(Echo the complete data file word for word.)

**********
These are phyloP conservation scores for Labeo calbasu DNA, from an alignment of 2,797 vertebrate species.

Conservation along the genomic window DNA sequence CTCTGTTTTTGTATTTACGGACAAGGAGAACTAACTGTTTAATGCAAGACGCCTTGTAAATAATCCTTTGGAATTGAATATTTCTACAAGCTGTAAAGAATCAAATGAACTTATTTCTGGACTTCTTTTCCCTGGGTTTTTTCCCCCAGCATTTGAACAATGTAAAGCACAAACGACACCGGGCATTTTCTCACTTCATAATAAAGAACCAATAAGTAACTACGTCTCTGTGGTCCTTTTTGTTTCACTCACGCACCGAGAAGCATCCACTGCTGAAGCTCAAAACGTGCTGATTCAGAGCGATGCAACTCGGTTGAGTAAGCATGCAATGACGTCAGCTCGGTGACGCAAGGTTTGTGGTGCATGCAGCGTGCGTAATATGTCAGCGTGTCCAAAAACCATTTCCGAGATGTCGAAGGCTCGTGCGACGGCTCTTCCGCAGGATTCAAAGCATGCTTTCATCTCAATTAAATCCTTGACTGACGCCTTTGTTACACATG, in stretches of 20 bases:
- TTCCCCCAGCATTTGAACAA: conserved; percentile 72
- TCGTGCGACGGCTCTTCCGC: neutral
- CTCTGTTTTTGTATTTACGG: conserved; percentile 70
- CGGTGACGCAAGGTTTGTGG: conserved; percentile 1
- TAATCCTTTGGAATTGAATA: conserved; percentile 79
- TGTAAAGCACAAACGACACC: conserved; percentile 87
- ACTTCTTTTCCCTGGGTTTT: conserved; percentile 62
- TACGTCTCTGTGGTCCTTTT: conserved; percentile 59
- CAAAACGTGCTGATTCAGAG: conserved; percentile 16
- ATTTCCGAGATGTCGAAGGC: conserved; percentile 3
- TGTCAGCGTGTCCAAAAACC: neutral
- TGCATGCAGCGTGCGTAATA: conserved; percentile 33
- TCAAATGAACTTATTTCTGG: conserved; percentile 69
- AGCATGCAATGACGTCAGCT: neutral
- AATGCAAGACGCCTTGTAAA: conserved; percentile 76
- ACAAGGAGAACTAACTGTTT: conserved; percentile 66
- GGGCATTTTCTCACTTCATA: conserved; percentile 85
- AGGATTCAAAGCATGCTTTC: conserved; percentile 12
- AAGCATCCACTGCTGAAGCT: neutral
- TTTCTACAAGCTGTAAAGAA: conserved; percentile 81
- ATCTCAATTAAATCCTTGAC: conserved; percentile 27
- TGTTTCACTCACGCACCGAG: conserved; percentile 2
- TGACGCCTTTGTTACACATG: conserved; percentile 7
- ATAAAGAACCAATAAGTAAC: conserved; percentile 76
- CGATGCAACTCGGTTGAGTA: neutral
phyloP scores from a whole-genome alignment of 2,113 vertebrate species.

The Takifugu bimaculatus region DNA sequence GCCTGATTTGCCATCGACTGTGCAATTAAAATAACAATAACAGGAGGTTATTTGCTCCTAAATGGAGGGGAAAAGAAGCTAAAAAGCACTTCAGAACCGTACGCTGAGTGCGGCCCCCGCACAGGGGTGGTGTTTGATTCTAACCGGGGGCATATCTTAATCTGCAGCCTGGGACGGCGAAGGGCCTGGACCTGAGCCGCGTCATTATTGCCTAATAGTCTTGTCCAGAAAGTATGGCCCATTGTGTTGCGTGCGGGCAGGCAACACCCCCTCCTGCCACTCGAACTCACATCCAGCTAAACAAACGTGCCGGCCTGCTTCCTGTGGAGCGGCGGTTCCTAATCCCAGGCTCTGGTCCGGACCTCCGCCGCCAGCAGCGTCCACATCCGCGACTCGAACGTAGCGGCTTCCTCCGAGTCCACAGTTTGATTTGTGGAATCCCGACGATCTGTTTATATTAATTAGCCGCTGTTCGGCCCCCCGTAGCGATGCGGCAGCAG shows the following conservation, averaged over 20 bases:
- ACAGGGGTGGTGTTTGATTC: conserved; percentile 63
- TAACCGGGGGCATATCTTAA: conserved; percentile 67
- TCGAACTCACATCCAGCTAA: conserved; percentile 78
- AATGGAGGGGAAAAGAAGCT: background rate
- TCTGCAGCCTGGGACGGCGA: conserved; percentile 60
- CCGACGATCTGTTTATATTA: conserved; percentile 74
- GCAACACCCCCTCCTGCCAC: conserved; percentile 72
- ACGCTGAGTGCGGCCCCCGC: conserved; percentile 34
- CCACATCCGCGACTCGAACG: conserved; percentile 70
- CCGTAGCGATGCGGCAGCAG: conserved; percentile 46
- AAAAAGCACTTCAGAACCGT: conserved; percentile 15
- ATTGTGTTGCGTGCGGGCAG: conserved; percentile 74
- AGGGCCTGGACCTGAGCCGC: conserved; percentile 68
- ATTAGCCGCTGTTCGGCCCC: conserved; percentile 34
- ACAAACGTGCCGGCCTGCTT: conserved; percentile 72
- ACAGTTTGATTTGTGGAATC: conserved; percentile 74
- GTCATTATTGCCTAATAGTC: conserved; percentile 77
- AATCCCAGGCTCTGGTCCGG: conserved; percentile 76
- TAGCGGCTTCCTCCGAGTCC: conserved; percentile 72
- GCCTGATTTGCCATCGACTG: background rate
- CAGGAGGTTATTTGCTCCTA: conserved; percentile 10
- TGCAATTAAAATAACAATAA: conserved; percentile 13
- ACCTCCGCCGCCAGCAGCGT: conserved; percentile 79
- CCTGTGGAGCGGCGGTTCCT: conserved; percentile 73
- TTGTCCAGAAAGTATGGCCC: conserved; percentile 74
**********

These are phyloP conservation scores for Labeo calbasu DNA, from an alignment of 2,797 vertebrate species.

Conservation along the genomic window DNA sequence CTCTGTTTTTGTATTTACGGACAAGGAGAACTAACTGTTTAATGCAAGACGCCTTGTAAATAATCCTTTGGAATTGAATATTTCTACAAGCTGTAAAGAATCAAATGAACTTATTTCTGGACTTCTTTTCCCTGGGTTTTTTCCCCCAGCATTTGAACAATGTAAAGCACAAACGACACCGGGCATTTTCTCACTTCATAATAAAGAACCAATAAGTAACTACGTCTCTGTGGTCCTTTTTGTTTCACTCACGCACCGAGAAGCATCCACTGCTGAAGCTCAAAACGTGCTGATTCAGAGCGATGCAACTCGGTTGAGTAAGCATGCAATGACGTCAGCTCGGTGACGCAAGGTTTGTGGTGCATGCAGCGTGCGTAATATGTCAGCGTGTCCAAAAACCATTTCCGAGATGTCGAAGGCTCGTGCGACGGCTCTTCCGCAGGATTCAAAGCATGCTTTCATCTCAATTAAATCCTTGACTGACGCCTTTGTTACACATG, in stretches of 20 bases:
- TTCCCCCAGCATTTGAACAA: conserved; percentile 72
- TCGTGCGACGGCTCTTCCGC: neutral
- CTCTGTTTTTGTATTTACGG: conserved; percentile 70
- CGGTGACGCAAGGTTTGTGG: conserved; percentile 1
- TAATCCTTTGGAATTGAATA: conserved; percentile 79
- TGTAAAGCACAAACGACACC: conserved; percentile 87
- ACTTCTTTTCCCTGGGTTTT: conserved; percentile 62
- TACGTCTCTGTGGTCCTTTT: conserved; percentile 59
- CAAAACGTGCTGATTCAGAG: conserved; percentile 16
- ATTTCCGAGATGTCGAAGGC: conserved; percentile 3
- TGTCAGCGTGTCCAAAAACC: neutral
- TGCATGCAGCGTGCGTAATA: conserved; percentile 33
- TCAAATGAACTTATTTCTGG: conserved; percentile 69
- AGCATGCAATGACGTCAGCT: neutral
- AATGCAAGACGCCTTGTAAA: conserved; percentile 76
- ACAAGGAGAACTAACTGTTT: conserved; percentile 66
- GGGCATTTTCTCACTTCATA: conserved; percentile 85
- AGGATTCAAAGCATGCTTTC: conserved; percentile 12
- AAGCATCCACTGCTGAAGCT: neutral
- TTTCTACAAGCTGTAAAGAA: conserved; percentile 81
- ATCTCAATTAAATCCTTGAC: conserved; percentile 27
- TGTTTCACTCACGCACCGAG: conserved; percentile 2
- TGACGCCTTTGTTACACATG: conserved; percentile 7
- ATAAAGAACCAATAAGTAAC: conserved; percentile 76
- CGATGCAACTCGGTTGAGTA: neutral
phyloP scores from a whole-genome alignment of 2,113 vertebrate species.

The Takifugu bimaculatus region DNA sequence GCCTGATTTGCCATCGACTGTGCAATTAAAATAACAATAACAGGAGGTTATTTGCTCCTAAATGGAGGGGAAAAGAAGCTAAAAAGCACTTCAGAACCGTACGCTGAGTGCGGCCCCCGCACAGGGGTGGTGTTTGATTCTAACCGGGGGCATATCTTAATCTGCAGCCTGGGACGGCGAAGGGCCTGGACCTGAGCCGCGTCATTATTGCCTAATAGTCTTGTCCAGAAAGTATGGCCCATTGTGTTGCGTGCGGGCAGGCAACACCCCCTCCTGCCACTCGAACTCACATCCAGCTAAACAAACGTGCCGGCCTGCTTCCTGTGGAGCGGCGGTTCCTAATCCCAGGCTCTGGTCCGGACCTCCGCCGCCAGCAGCGTCCACATCCGCGACTCGAACGTAGCGGCTTCCTCCGAGTCCACAGTTTGATTTGTGGAATCCCGACGATCTGTTTATATTAATTAGCCGCTGTTCGGCCCCCCGTAGCGATGCGGCAGCAG shows the following conservation, averaged over 20 bases:
- ACAGGGGTGGTGTTTGATTC: conserved; percentile 63
- TAACCGGGGGCATATCTTAA: conserved; percentile 67
- TCGAACTCACATCCAGCTAA: conserved; percentile 78
- AATGGAGGGGAAAAGAAGCT: background rate
- TCTGCAGCCTGGGACGGCGA: conserved; percentile 60
- CCGACGATCTGTTTATATTA: conserved; percentile 74
- GCAACACCCCCTCCTGCCAC: conserved; percentile 72
- ACGCTGAGTGCGGCCCCCGC: conserved; percentile 34
- CCACATCCGCGACTCGAACG: conserved; percentile 70
- CCGTAGCGATGCGGCAGCAG: conserved; percentile 46
- AAAAAGCACTTCAGAACCGT: conserved; percentile 15
- ATTGTGTTGCGTGCGGGCAG: conserved; percentile 74
- AGGGCCTGGACCTGAGCCGC: conserved; percentile 68
- ATTAGCCGCTGTTCGGCCCC: conserved; percentile 34
- ACAAACGTGCCGGCCTGCTT: conserved; percentile 72
- ACAGTTTGATTTGTGGAATC: conserved; percentile 74
- GTCATTATTGCCTAATAGTC: conserved; percentile 77
- AATCCCAGGCTCTGGTCCGG: conserved; percentile 76
- TAGCGGCTTCCTCCGAGTCC: conserved; percentile 72
- GCCTGATTTGCCATCGACTG: background rate
- CAGGAGGTTATTTGCTCCTA: conserved; percentile 10
- TGCAATTAAAATAACAATAA: conserved; percentile 13
- ACCTCCGCCGCCAGCAGCGT: conserved; percentile 79
- CCTGTGGAGCGGCGGTTCCT: conserved; percentile 73
- TTGTCCAGAAAGTATGGCCC: conserved; percentile 74